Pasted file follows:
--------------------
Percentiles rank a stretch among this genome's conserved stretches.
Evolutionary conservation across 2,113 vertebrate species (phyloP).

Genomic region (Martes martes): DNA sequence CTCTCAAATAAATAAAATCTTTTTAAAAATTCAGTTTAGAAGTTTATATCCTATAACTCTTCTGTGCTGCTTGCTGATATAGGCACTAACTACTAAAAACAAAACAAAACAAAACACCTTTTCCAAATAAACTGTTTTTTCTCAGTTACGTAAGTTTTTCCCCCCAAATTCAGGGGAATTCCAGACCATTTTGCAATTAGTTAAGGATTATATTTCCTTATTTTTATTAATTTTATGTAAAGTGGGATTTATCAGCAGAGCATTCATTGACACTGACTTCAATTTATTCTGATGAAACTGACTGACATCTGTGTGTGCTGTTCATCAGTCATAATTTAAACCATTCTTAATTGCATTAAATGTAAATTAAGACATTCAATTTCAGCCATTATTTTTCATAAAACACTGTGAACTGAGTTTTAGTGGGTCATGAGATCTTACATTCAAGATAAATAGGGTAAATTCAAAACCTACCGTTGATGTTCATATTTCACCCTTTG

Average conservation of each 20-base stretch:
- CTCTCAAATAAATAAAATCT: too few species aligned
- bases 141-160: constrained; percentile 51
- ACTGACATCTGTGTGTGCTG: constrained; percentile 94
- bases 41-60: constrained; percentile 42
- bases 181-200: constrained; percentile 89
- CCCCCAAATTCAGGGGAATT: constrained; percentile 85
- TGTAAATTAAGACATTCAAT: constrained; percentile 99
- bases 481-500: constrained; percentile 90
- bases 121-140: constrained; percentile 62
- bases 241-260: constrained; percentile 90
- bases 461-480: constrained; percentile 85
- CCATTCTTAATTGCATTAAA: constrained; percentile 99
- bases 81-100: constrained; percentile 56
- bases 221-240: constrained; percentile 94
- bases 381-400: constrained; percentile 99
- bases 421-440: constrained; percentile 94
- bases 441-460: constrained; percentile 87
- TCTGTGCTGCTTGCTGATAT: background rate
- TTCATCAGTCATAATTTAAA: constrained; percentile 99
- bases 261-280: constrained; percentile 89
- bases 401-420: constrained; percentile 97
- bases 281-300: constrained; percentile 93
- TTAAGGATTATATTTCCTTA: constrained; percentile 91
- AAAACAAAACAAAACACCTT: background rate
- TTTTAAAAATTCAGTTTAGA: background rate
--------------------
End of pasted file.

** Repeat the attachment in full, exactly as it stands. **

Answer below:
Percentiles rank a stretch among this genome's conserved stretches.
Evolutionary conservation across 2,113 vertebrate species (phyloP).

Genomic region (Martes martes): DNA sequence CTCTCAAATAAATAAAATCTTTTTAAAAATTCAGTTTAGAAGTTTATATCCTATAACTCTTCTGTGCTGCTTGCTGATATAGGCACTAACTACTAAAAACAAAACAAAACAAAACACCTTTTCCAAATAAACTGTTTTTTCTCAGTTACGTAAGTTTTTCCCCCCAAATTCAGGGGAATTCCAGACCATTTTGCAATTAGTTAAGGATTATATTTCCTTATTTTTATTAATTTTATGTAAAGTGGGATTTATCAGCAGAGCATTCATTGACACTGACTTCAATTTATTCTGATGAAACTGACTGACATCTGTGTGTGCTGTTCATCAGTCATAATTTAAACCATTCTTAATTGCATTAAATGTAAATTAAGACATTCAATTTCAGCCATTATTTTTCATAAAACACTGTGAACTGAGTTTTAGTGGGTCATGAGATCTTACATTCAAGATAAATAGGGTAAATTCAAAACCTACCGTTGATGTTCATATTTCACCCTTTG

Average conservation of each 20-base stretch:
- CTCTCAAATAAATAAAATCT: too few species aligned
- bases 141-160: constrained; percentile 51
- ACTGACATCTGTGTGTGCTG: constrained; percentile 94
- bases 41-60: constrained; percentile 42
- bases 181-200: constrained; percentile 89
- CCCCCAAATTCAGGGGAATT: constrained; percentile 85
- TGTAAATTAAGACATTCAAT: constrained; percentile 99
- bases 481-500: constrained; percentile 90
- bases 121-140: constrained; percentile 62
- bases 241-260: constrained; percentile 90
- bases 461-480: constrained; percentile 85
- CCATTCTTAATTGCATTAAA: constrained; percentile 99
- bases 81-100: constrained; percentile 56
- bases 221-240: constrained; percentile 94
- bases 381-400: constrained; percentile 99
- bases 421-440: constrained; percentile 94
- bases 441-460: constrained; percentile 87
- TCTGTGCTGCTTGCTGATAT: background rate
- TTCATCAGTCATAATTTAAA: constrained; percentile 99
- bases 261-280: constrained; percentile 89
- bases 401-420: constrained; percentile 97
- bases 281-300: constrained; percentile 93
- TTAAGGATTATATTTCCTTA: constrained; percentile 91
- AAAACAAAACAAAACACCTT: background rate
- TTTTAAAAATTCAGTTTAGA: background rate